Austria

You have started your game of diplomacy, and drafted Austria: Congratulations you have drawn the most interesting country on the board, with the highest mortality rate in the first years. Phrased differently: you are up for a challenge!

Austria is one of the central powers on the board, with probably most direct neighbors: Italy in the west, Russia in east, Turkey in the south and Germany in the north. I’ll discuss all of these neighbors, give you some of my preferred opening moves and hope to help you on the way with this challenge.

The most important thing for Austria is gaining supply centers and not getting whiped out early (the latter is probably true for any country, but more relevant for Austria). Austria is one of the countries for which it is almost a necessity to grow +2 supply centers in 1901. Please keep that in mind. Austria cannot make a complete risk-free 1901, it will have to trust some or all of its neighbors. The diplomatic advantage is that Austria is usually considered as a weak country because of its central position, use this to your advantage in 1901.

Austria – Germany relationship

Austria has one obvious friend on the board: his German speaking Kaiser-brother in the north. Germany has plenty of challenges on his own, and is extremely unlikely to attack Austria in the early (or middle) phases of the game. Quickly agree with Germany to keep Bohemia and Tyrolia a DMZ (Demilitarized Zone). Use Germany’s knowledge to your advantage, and make contact. Exchange your ideas and most importantly: if you expect anything but a friendly Russian (why can you expect friendly Russians already in Spring 1901?), then ask Germany to move to Denmark. This is important as the German can hence decide in fall 1901 whether the Russian Czar can move into Sweden.

Austria – Italy relationship

Although Italy is a central power (like Austria and Germany) it has a slightly more peculiar position. Italy will be looking for expansion options and does not have that many choices: west or east. My personal preference, when playing Austria, is to offer the Italian a peace treaty and a joined alliance against Turkey via the Lepanto opening (see article on this opening for more details).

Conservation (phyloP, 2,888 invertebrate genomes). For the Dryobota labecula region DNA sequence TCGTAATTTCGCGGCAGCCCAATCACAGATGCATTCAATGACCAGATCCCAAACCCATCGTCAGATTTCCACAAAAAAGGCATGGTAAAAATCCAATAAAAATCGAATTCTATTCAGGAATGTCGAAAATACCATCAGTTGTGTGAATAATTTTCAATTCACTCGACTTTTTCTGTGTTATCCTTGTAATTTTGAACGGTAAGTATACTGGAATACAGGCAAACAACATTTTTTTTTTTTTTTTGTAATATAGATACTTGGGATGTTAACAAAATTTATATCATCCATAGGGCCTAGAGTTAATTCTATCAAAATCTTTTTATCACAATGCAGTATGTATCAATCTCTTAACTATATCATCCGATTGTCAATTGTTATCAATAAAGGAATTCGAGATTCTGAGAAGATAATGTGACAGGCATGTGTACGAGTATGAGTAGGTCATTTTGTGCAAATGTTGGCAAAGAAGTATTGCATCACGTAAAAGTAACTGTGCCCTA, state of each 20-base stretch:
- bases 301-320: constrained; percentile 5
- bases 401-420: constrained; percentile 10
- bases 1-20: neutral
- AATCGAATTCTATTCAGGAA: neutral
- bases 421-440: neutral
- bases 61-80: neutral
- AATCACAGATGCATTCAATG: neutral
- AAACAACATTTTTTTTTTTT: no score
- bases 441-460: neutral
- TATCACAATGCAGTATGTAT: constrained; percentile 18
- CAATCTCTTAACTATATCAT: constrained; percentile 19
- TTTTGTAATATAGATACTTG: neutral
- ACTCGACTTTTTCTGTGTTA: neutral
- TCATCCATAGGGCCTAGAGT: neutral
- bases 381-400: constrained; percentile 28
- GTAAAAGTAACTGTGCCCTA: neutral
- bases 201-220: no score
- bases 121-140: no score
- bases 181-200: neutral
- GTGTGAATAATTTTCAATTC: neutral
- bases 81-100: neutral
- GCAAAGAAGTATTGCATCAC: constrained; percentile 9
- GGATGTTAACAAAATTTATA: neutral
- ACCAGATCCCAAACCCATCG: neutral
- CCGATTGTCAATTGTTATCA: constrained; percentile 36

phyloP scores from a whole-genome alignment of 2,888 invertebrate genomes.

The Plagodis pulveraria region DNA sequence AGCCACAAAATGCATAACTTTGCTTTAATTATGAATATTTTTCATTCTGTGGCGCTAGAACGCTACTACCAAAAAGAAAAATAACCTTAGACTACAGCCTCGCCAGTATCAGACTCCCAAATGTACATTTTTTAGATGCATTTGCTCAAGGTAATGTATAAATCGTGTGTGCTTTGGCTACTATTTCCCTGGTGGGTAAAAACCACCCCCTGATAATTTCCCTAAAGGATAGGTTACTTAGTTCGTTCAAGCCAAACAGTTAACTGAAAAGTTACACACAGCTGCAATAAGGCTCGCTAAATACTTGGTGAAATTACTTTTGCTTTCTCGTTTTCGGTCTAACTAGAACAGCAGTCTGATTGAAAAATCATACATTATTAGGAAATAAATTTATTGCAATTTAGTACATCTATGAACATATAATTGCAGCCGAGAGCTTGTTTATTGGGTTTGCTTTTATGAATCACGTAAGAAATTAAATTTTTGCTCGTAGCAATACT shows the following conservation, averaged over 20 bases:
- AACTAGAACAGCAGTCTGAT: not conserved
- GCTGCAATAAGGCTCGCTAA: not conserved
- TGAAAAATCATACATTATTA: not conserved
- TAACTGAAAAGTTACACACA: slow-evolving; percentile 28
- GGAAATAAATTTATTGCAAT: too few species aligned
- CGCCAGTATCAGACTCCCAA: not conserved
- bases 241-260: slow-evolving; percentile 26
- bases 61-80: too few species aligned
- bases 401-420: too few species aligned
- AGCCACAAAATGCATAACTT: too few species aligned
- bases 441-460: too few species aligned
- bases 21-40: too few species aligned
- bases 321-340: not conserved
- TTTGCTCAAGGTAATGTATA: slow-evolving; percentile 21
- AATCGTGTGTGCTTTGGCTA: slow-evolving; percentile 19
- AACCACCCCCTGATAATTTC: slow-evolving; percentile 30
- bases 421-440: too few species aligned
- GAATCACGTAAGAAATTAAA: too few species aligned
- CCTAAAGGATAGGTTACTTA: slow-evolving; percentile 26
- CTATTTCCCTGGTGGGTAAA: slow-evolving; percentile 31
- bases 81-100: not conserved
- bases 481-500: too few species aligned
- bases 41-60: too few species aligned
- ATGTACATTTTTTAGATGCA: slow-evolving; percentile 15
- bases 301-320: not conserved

Whatever you get told by Italy, or you tell him, always agree on a bounce or a stand-off in the Triest-Venice situation. Neither can lose this supply center in 1901, and hence you are both better off with a bounce of some sort.

Austria – Russia relationship

Russia and Austria have two territories that are critical in 1901: Rumania and Galicia. Although Rumania might look more important to a novice because of the value (one supply center), it is absolutely critical that the Russian does not move into Galicia as it borders two of your home supply centers. Hence, ensuring a Galicia that is either occupied by yourself, or empty is critical. Spend time talking to the Russian, let him have Rumania. However, if you do not trust this situation completely, please move to Galicia: A (Vienna) – Galicia. In this negotiation around Galicia it could be worthwhile to involve your German friend and the possibility of bouncing Russia out of Sweden in fall 1901. Even if you are not convinced of what Germany will do, the threat to the Russian of not gaining Sweden in 1901 could keep him out of Galicia.

Austria – Turkey relationship

Turkey is cornered and that means he only has a limited number of expansion possibilities. The Balkan and your home supply centers (Vienna, Budapest, Triest) are among those limited options. I find the triangle Russia/Turkey/Austria extremely interesting, but I tend to believe you should not exclude the role of Italy in this, as 8/10 games Italy will move east within the first two years of the game. Turkey will seize Bulgaria in 1901 and might be looking for Rumania, Greece or maybe Sevastopol.

My advice about Russia and Turkey: if any of the two makes a successful move to the Black Sea, try and join forces with the other. You do not want either of them to become too strong, and a successful move to the Black Sea needs significant counterweight.  

Austria’s starting position with two Armies in Budapest and Vienna, and one Fleet in Triest